Which means that your tool must know what resources each shader uses, since it has to figure out how to pack them into descriptor sets. So right there, you have all the information you need to build a layout.

Also, you really need to work on reducing the number of distinct shaders. Employ Uber-shader techniques with (uniform) conditional branching in the shader.

Not exactly. If you have one shader that uses, say, a diffuse texture, and another shader that uses a diffuse texture and a specular texture, it is entirely reasonable for both shaders to use the same layout. They would use the same set and binding for the resources they have in common, and they would use different bindings for resources they don’t share. So the diffuse texture would be binding 0, while the specular texture might be binding 1.

Your single layout would have both the diffuse and specular textures in it, even though the first shader doesn’t use the second binding. This way, all of your pipelines can be layout compatible. And if you make your binding zero an array texture or an array of samplers, then you won’t even have to change descriptor sets between different objects. You just have each one set with an array containing all of the diffuse textures, and you send each object an index it uses to pick its diffuse texture from that array.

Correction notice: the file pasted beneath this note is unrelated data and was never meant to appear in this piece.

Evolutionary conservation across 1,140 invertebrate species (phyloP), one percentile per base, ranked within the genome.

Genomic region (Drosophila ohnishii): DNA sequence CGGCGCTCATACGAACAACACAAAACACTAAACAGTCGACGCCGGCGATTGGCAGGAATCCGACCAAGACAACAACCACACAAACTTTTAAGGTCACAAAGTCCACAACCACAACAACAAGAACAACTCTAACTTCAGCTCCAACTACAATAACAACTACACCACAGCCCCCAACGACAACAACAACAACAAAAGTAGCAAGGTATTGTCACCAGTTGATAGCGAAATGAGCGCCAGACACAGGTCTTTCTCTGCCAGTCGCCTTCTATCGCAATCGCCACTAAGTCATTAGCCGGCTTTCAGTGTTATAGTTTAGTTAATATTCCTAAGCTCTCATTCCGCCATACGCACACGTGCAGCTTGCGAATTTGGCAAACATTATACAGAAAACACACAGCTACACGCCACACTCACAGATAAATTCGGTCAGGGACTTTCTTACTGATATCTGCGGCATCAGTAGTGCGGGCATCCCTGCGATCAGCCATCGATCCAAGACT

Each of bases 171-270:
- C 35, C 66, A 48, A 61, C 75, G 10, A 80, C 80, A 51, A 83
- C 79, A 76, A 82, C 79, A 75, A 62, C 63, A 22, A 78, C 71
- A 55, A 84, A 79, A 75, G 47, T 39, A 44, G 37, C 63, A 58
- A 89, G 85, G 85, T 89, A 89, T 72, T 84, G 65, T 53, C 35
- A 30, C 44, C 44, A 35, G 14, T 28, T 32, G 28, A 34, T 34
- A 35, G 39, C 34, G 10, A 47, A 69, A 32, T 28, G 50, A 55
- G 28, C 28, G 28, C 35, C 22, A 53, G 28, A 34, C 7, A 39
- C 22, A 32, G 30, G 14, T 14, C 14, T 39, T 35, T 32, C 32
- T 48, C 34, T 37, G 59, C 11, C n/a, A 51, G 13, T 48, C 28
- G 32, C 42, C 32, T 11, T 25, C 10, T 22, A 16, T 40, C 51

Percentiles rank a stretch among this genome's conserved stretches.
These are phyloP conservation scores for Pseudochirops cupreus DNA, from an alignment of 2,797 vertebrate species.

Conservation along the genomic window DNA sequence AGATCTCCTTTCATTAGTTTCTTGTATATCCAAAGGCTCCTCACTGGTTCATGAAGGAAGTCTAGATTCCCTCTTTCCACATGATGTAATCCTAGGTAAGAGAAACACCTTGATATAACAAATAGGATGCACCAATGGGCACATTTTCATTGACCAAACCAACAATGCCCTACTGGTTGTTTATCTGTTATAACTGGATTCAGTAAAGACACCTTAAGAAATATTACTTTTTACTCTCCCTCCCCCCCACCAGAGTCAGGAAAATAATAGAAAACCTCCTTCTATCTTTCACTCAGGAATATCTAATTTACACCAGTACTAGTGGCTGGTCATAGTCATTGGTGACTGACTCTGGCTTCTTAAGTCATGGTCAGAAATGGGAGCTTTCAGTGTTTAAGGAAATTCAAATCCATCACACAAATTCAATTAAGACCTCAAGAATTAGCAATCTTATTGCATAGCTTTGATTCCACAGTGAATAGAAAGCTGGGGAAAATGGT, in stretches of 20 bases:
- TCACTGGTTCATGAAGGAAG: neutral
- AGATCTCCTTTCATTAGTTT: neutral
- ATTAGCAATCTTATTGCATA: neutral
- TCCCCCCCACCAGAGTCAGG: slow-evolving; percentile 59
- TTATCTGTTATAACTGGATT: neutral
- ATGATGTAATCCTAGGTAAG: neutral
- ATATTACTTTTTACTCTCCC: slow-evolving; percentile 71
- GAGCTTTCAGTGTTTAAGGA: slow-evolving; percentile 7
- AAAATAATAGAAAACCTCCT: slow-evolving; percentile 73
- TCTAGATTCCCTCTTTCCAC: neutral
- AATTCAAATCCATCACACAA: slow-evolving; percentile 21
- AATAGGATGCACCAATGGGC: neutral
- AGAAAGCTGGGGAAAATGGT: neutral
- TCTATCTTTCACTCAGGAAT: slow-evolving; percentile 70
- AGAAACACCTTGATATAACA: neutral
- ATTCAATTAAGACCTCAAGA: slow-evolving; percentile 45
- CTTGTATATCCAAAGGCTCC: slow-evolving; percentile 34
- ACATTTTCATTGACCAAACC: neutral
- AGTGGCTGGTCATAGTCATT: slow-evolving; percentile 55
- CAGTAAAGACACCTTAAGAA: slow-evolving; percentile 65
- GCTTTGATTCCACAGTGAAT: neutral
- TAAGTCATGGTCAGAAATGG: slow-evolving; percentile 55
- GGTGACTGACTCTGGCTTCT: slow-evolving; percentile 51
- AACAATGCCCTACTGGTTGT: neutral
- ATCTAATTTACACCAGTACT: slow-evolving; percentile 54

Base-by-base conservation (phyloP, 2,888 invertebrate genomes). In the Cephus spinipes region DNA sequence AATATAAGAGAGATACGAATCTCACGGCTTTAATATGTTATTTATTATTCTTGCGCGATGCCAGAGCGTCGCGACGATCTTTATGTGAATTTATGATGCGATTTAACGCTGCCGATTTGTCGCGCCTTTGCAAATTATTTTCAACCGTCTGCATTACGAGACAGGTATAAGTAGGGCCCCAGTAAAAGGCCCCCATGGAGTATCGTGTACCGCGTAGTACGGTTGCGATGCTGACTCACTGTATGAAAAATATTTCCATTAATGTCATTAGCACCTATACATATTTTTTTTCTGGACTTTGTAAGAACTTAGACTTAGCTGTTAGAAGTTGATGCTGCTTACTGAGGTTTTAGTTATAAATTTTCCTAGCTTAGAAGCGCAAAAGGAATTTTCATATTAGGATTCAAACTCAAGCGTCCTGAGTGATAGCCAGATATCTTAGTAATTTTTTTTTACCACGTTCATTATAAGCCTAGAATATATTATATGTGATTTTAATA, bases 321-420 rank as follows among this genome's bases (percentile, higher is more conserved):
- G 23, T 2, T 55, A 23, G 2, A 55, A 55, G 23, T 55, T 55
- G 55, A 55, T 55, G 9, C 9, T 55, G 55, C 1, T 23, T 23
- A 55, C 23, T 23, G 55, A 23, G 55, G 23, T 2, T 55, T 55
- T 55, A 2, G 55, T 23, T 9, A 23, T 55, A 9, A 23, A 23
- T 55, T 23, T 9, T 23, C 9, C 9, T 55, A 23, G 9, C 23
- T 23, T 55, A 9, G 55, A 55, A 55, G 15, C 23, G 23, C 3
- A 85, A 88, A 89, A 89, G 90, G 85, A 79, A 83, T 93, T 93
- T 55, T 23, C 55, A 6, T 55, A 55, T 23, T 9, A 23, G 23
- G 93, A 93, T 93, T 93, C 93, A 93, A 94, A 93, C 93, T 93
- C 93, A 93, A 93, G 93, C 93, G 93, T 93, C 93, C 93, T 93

Once you’ve culled your number of shaders down to a reasonable count, you then need to start working on making the layout used by groups of those shaders more uniform. Look at the frequency of pipelines changes in your application and divide particular resources into different sets based on that frequency (higher frequency should mean a higher set index). Then try to build layouts that can be the same across large numbers of your remaining shaders.